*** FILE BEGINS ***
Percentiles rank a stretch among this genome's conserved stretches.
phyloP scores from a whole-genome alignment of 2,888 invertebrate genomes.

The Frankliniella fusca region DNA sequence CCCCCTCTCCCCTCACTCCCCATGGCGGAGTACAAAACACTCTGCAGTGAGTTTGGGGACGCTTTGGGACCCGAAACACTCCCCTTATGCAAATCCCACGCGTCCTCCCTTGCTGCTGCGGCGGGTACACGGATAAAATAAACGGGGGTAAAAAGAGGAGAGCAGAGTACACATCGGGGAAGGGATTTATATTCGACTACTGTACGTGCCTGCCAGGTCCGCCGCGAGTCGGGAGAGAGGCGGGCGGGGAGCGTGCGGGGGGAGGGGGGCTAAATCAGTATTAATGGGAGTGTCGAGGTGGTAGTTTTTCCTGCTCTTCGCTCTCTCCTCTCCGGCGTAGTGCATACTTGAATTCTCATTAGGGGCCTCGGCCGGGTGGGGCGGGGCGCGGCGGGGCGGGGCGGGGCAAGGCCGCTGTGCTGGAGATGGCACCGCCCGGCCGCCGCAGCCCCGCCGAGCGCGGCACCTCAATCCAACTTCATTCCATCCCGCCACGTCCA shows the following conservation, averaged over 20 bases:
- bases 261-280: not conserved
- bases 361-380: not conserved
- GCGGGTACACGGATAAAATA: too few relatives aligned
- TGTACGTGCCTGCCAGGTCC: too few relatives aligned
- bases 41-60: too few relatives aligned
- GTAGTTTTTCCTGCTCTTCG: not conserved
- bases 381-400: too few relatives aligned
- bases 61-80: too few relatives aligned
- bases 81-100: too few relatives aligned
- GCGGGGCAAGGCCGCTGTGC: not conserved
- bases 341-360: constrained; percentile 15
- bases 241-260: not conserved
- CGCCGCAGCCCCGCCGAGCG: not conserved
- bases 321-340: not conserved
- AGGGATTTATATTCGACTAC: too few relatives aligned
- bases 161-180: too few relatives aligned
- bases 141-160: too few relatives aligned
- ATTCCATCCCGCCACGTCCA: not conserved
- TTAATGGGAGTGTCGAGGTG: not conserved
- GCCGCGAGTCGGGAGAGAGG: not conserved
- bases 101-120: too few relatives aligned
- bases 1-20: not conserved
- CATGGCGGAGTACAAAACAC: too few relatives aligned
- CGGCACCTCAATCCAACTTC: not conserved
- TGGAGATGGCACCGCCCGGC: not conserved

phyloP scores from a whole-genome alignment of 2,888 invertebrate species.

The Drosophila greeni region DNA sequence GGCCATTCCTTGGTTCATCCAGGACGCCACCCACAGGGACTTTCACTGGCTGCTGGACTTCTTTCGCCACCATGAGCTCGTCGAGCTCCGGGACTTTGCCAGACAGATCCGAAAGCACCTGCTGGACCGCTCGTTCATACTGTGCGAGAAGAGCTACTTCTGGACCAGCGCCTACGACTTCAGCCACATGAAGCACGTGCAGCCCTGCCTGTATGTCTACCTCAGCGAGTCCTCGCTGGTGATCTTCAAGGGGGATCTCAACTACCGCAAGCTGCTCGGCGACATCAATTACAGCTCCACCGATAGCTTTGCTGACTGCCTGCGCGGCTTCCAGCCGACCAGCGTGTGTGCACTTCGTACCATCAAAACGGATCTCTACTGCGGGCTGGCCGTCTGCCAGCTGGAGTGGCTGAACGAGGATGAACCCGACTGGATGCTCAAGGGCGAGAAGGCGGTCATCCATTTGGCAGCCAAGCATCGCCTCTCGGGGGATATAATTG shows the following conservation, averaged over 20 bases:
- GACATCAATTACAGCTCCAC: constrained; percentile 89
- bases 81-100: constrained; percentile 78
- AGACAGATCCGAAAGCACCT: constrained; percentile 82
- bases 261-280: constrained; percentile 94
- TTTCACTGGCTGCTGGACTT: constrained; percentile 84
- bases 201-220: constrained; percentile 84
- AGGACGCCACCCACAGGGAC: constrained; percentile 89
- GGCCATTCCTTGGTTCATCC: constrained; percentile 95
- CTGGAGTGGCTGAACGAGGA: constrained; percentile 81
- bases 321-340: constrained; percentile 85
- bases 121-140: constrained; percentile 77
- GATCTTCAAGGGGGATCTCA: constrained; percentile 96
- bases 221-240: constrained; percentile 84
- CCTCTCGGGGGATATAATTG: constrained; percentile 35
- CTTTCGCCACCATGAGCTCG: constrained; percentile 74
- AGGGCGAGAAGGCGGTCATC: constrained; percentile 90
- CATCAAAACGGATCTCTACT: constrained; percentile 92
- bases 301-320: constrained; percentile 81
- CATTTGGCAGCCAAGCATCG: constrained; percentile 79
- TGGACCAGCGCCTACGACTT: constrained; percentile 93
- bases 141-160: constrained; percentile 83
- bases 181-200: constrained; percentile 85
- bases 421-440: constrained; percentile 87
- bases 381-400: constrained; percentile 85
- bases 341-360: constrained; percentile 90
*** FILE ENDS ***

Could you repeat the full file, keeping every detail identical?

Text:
Percentiles rank a stretch among this genome's conserved stretches.
phyloP scores from a whole-genome alignment of 2,888 invertebrate genomes.

The Frankliniella fusca region DNA sequence CCCCCTCTCCCCTCACTCCCCATGGCGGAGTACAAAACACTCTGCAGTGAGTTTGGGGACGCTTTGGGACCCGAAACACTCCCCTTATGCAAATCCCACGCGTCCTCCCTTGCTGCTGCGGCGGGTACACGGATAAAATAAACGGGGGTAAAAAGAGGAGAGCAGAGTACACATCGGGGAAGGGATTTATATTCGACTACTGTACGTGCCTGCCAGGTCCGCCGCGAGTCGGGAGAGAGGCGGGCGGGGAGCGTGCGGGGGGAGGGGGGCTAAATCAGTATTAATGGGAGTGTCGAGGTGGTAGTTTTTCCTGCTCTTCGCTCTCTCCTCTCCGGCGTAGTGCATACTTGAATTCTCATTAGGGGCCTCGGCCGGGTGGGGCGGGGCGCGGCGGGGCGGGGCGGGGCAAGGCCGCTGTGCTGGAGATGGCACCGCCCGGCCGCCGCAGCCCCGCCGAGCGCGGCACCTCAATCCAACTTCATTCCATCCCGCCACGTCCA shows the following conservation, averaged over 20 bases:
- bases 261-280: not conserved
- bases 361-380: not conserved
- GCGGGTACACGGATAAAATA: too few relatives aligned
- TGTACGTGCCTGCCAGGTCC: too few relatives aligned
- bases 41-60: too few relatives aligned
- GTAGTTTTTCCTGCTCTTCG: not conserved
- bases 381-400: too few relatives aligned
- bases 61-80: too few relatives aligned
- bases 81-100: too few relatives aligned
- GCGGGGCAAGGCCGCTGTGC: not conserved
- bases 341-360: constrained; percentile 15
- bases 241-260: not conserved
- CGCCGCAGCCCCGCCGAGCG: not conserved
- bases 321-340: not conserved
- AGGGATTTATATTCGACTAC: too few relatives aligned
- bases 161-180: too few relatives aligned
- bases 141-160: too few relatives aligned
- ATTCCATCCCGCCACGTCCA: not conserved
- TTAATGGGAGTGTCGAGGTG: not conserved
- GCCGCGAGTCGGGAGAGAGG: not conserved
- bases 101-120: too few relatives aligned
- bases 1-20: not conserved
- CATGGCGGAGTACAAAACAC: too few relatives aligned
- CGGCACCTCAATCCAACTTC: not conserved
- TGGAGATGGCACCGCCCGGC: not conserved

phyloP scores from a whole-genome alignment of 2,888 invertebrate species.

The Drosophila greeni region DNA sequence GGCCATTCCTTGGTTCATCCAGGACGCCACCCACAGGGACTTTCACTGGCTGCTGGACTTCTTTCGCCACCATGAGCTCGTCGAGCTCCGGGACTTTGCCAGACAGATCCGAAAGCACCTGCTGGACCGCTCGTTCATACTGTGCGAGAAGAGCTACTTCTGGACCAGCGCCTACGACTTCAGCCACATGAAGCACGTGCAGCCCTGCCTGTATGTCTACCTCAGCGAGTCCTCGCTGGTGATCTTCAAGGGGGATCTCAACTACCGCAAGCTGCTCGGCGACATCAATTACAGCTCCACCGATAGCTTTGCTGACTGCCTGCGCGGCTTCCAGCCGACCAGCGTGTGTGCACTTCGTACCATCAAAACGGATCTCTACTGCGGGCTGGCCGTCTGCCAGCTGGAGTGGCTGAACGAGGATGAACCCGACTGGATGCTCAAGGGCGAGAAGGCGGTCATCCATTTGGCAGCCAAGCATCGCCTCTCGGGGGATATAATTG shows the following conservation, averaged over 20 bases:
- GACATCAATTACAGCTCCAC: constrained; percentile 89
- bases 81-100: constrained; percentile 78
- AGACAGATCCGAAAGCACCT: constrained; percentile 82
- bases 261-280: constrained; percentile 94
- TTTCACTGGCTGCTGGACTT: constrained; percentile 84
- bases 201-220: constrained; percentile 84
- AGGACGCCACCCACAGGGAC: constrained; percentile 89
- GGCCATTCCTTGGTTCATCC: constrained; percentile 95
- CTGGAGTGGCTGAACGAGGA: constrained; percentile 81
- bases 321-340: constrained; percentile 85
- bases 121-140: constrained; percentile 77
- GATCTTCAAGGGGGATCTCA: constrained; percentile 96
- bases 221-240: constrained; percentile 84
- CCTCTCGGGGGATATAATTG: constrained; percentile 35
- CTTTCGCCACCATGAGCTCG: constrained; percentile 74
- AGGGCGAGAAGGCGGTCATC: constrained; percentile 90
- CATCAAAACGGATCTCTACT: constrained; percentile 92
- bases 301-320: constrained; percentile 81
- CATTTGGCAGCCAAGCATCG: constrained; percentile 79
- TGGACCAGCGCCTACGACTT: constrained; percentile 93
- bases 141-160: constrained; percentile 83
- bases 181-200: constrained; percentile 85
- bases 421-440: constrained; percentile 87
- bases 381-400: constrained; percentile 85
- bases 341-360: constrained; percentile 90